Here's an ad in the Sept 1946 Popular Mechanics (top right corner) advertising surplus GE "cross-in-glass" signal mirrors for $1.
http://books.google.com/books?id=seADAAAAMBAJ&pg=PA279
( You can zoom in with the "magnifying glass" icon)

$1 back then corresponds to $10.62 today, according to http://research.stlouisfed.com/fred2/data/CPIAUCNS.txt


Edited by rafowell (03/04/10 07:54 AM)
_________________________
A signal mirror should backup a radio distress signal, like a 406 MHz PLB (ACR PLB) (Ocean Signal PLB)

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#197165 - 03/04/10 12:24 PM Re: History of US Signal MIrror Development in WW II [Re: rafowell]
hikermor Offline
Geezer in Chief
Geezer

Registered: 08/26/06
Posts: 7705
Loc: southern Cal
There was quite a bit of surplus after the war, not just of signal mirrors, but of nearly everything else. It was still so common fifteen years after the war, that my first sleeping bag and tent, were milsurp, among many other items.
_________________________
Geezer in Chief

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#197182 - 03/04/10 02:25 PM Re: History of US Signal MIrror Development in WW II [Re: rafowell]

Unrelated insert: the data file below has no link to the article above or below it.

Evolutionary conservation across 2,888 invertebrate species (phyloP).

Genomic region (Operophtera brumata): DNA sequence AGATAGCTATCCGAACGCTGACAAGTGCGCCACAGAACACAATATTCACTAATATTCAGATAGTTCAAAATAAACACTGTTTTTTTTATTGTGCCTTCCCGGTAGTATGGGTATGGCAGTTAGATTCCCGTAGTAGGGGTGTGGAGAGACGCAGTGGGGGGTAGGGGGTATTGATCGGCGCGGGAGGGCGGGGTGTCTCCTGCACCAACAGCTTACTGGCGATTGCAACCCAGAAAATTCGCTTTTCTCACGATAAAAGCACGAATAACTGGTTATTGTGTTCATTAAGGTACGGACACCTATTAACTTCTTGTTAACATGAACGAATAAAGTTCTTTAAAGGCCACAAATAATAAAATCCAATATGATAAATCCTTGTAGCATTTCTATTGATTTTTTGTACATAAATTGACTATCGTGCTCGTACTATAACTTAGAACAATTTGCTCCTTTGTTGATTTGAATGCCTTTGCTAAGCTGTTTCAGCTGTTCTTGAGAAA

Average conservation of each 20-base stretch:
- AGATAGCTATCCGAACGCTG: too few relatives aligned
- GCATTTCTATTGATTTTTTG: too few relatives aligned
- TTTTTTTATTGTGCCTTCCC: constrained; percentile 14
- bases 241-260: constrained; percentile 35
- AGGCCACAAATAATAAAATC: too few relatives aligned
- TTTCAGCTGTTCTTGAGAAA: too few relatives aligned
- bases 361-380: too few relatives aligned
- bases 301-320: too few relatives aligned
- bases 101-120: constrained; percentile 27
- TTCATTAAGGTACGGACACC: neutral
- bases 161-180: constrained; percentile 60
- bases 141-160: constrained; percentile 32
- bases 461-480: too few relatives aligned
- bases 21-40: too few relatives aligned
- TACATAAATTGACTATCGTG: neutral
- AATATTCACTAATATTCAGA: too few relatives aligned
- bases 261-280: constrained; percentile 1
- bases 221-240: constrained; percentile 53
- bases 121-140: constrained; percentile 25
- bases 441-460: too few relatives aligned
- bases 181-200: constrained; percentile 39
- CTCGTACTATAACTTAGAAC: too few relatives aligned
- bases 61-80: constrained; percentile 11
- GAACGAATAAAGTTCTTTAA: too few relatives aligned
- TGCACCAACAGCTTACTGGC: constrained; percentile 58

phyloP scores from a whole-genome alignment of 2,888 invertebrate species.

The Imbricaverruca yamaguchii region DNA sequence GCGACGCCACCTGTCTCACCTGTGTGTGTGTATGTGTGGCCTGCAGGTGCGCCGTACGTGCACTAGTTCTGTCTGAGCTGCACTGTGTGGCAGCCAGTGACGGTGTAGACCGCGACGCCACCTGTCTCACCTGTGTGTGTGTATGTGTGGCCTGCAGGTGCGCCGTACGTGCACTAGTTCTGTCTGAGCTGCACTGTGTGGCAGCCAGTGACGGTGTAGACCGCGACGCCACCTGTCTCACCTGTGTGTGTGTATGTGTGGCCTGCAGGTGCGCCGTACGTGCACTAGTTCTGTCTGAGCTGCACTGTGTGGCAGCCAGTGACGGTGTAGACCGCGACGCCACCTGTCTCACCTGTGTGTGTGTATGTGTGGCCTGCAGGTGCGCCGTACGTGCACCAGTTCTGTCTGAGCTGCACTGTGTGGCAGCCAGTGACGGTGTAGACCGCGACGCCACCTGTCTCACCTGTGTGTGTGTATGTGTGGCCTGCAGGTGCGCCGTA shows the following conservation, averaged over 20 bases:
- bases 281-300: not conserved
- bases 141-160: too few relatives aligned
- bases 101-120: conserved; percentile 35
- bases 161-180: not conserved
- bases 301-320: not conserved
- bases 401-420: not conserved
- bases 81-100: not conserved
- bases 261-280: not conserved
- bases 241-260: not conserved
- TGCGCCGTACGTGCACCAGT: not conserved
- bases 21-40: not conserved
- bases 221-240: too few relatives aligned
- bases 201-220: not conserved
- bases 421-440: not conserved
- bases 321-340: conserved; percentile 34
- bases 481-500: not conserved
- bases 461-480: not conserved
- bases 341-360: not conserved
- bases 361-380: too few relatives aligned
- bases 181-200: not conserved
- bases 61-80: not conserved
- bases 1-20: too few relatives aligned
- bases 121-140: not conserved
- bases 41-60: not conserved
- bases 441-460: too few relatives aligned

CANOEDOGS Offline
Pooh-Bah

Registered: 02/03/07
Posts: 1853
Loc: MINNESOTA
a dollar was $10 in those days? it's been so long i forget just how much my allowance was and what i spent it on.if they were a $1=$10 that why i did not buy one but just looked!

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#197183 - 03/04/10 02:32 PM Re: History of US Signal MIrror Development in WW II [Re: CANOEDOGS]
hikermor Offline
Geezer in Chief
Geezer

Registered: 08/26/06
Posts: 7705
Loc: southern Cal
Those were the days when, if you saw a penny lying in the street, you actually picked it up. It had reasonable value.
_________________________
Geezer in Chief

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#197255 - 03/05/10 12:36 AM Re: History of US Signal MIrror Development in WW II [Re: hikermor]
Art_in_FL Offline
Pooh-Bah

Registered: 09/01/07
Posts: 2432
Originally Posted By: hikermor
Those were the days when, if you saw a penny lying in the street, you actually picked it up. It had reasonable value.


I still pick up pennies.

I figure that it takes about a second to pick up a penny. A penny a second is $36 an hour. A much more than reasonable wage for the task of picking up pennies.